Alexander Duncker collection
View of Nimptsch 1752
Nimptsch east of Reichenbach ( Reichenbch. ) On a map from 1905

With the death of the last Silesian Piast , Duke Georg Wilhelm in 1675 the duchies fell Legnica , Wohlau and Brieg by reversion to the crown of Bohemia , which since 1526 Habsburg held. The Counter Reformation was then carried out in the area that had been evangelical since the Reformation . The establishment of the Catholic parish, to which the city church of St. Peter and Paul was assigned from 1701 to 1707, led to a dispute between the two denominations in the city. In 1712 the Hedwig Church was built for the Catholics at the castle.

A city fire destroyed parts of the castle and the Catholic church in 1735. While the Hedwig Church was rebuilt as early as 1736, the castle was not rebuilt until 1830 as an unadorned building, in which only the octagon from the Renaissance period with valuable sgraffito design remained from the old castle .

Prussian rule

After the First Silesian War in 1742, Nimptsch, like most of Silesia, fell to Prussia . During the Napoleonic Wars between 1805 and 1807 Nimptsch was plundered several times by troops of the Rhine Confederation . In 1853 the town hall burned down and in 1859 parts of the city were again destroyed by a damaging fire. The town church of St. Peter and Paul, which was closed in 1852 due to dilapidation, was rebuilt in 1864 in neo-Romanesque style.

In 1884 Nimptsch got a connection to the railway network with the line to Heidersdorf , which at the same time represented a continuation of the Strehlen – Heidersdorf railway line. In 1894 the line was extended to Gnadenfrei and formed a connection to the connection between Reichenbach and Frankenstein .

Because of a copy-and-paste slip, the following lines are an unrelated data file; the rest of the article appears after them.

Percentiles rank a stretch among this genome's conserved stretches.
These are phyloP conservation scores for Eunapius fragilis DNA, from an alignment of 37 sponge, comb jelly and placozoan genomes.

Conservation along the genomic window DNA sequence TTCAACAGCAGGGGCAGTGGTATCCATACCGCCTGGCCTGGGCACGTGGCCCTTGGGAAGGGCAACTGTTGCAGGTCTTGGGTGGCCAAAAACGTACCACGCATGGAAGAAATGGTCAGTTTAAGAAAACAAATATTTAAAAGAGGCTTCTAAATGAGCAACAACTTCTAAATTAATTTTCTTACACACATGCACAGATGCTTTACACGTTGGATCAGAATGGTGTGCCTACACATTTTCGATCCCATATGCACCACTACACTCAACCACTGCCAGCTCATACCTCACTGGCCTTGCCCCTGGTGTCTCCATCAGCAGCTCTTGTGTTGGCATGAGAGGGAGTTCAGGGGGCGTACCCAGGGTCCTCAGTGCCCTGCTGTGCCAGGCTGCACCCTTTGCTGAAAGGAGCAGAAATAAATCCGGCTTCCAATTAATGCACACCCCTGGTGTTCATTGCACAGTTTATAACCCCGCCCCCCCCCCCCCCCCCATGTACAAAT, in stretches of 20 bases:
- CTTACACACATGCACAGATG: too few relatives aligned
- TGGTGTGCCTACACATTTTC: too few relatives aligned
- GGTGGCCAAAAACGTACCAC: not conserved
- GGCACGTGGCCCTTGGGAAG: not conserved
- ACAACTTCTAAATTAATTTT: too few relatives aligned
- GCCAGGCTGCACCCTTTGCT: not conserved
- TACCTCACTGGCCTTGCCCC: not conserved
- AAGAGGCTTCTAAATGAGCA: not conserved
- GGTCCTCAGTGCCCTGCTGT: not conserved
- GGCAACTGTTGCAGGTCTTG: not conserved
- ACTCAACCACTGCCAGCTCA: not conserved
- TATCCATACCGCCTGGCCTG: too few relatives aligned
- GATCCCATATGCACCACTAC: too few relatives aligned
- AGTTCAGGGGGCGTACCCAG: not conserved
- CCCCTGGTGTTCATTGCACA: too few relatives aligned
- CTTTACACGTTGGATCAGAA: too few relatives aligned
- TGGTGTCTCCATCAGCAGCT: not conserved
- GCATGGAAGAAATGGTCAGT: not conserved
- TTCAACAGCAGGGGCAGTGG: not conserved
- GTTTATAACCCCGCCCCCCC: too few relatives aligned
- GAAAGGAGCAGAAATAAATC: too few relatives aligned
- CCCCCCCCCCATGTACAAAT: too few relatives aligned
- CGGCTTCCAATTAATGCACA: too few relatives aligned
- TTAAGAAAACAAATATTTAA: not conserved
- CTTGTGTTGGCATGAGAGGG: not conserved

Since the reorganization of Prussia in 1816, Nimptsch has been the seat of the district of the same name from 1818, which was merged with the Reichenbach district in 1932 , with which Nimptsch remained connected until 1945. During the Second World War , a satellite camp of the Groß-Rosen concentration camp was set up in Nimptsch .

1945 to the present

Towards the end of the war, on May 6, 1945, the last German troops left the city that had survived the war unscathed. Then Nimptsch was occupied by the Red Army . In the summer of 1945 Nimptsch and almost all of Silesia were placed under Polish administration by the Soviet occupying power and given the Polish place name Niemcza . The German residents were expelled from Nimptsch in 1945/1946 by the local Polish administrative authority . Most of the Polish new settlers came from the areas east of the Curzon Line that had fallen to the Soviet Union as part of the “ West displacement of Poland ” .

During the communist rule, numerous buildings in the city fell into disrepair. In 1964 the Hedwig Church and the octagon of the castle were demolished. The interior furnishings of the church from the Baroque period ended up in the Wroclaw National Museum . The remaining parts of the castle were converted into a factory. Only the town church of St. Peter and Paul, the baroque town houses on the Ring and the town fortifications, which were restored in 1966, have been preserved without major damage.

Population development

year Residents Remarks
1740 1,150
1787 1,256
1825 2,182
1875 2,069
1880 2.215
1890 2.172 1,645 Protestants, 716 Catholics and six Jews
1905 2,216
1933 3.214
1939 3,526
1961 2,557
1970 3,772
2011 3,144

City arms

The city ​​coat of arms of Nimptsch shows a tower in a shield, above which the Silesian eagle with the silver moon can be seen. The tower is surrounded on both sides by oak leaves.



The state road Droga krajowa 8 runs through the village in a north-south direction .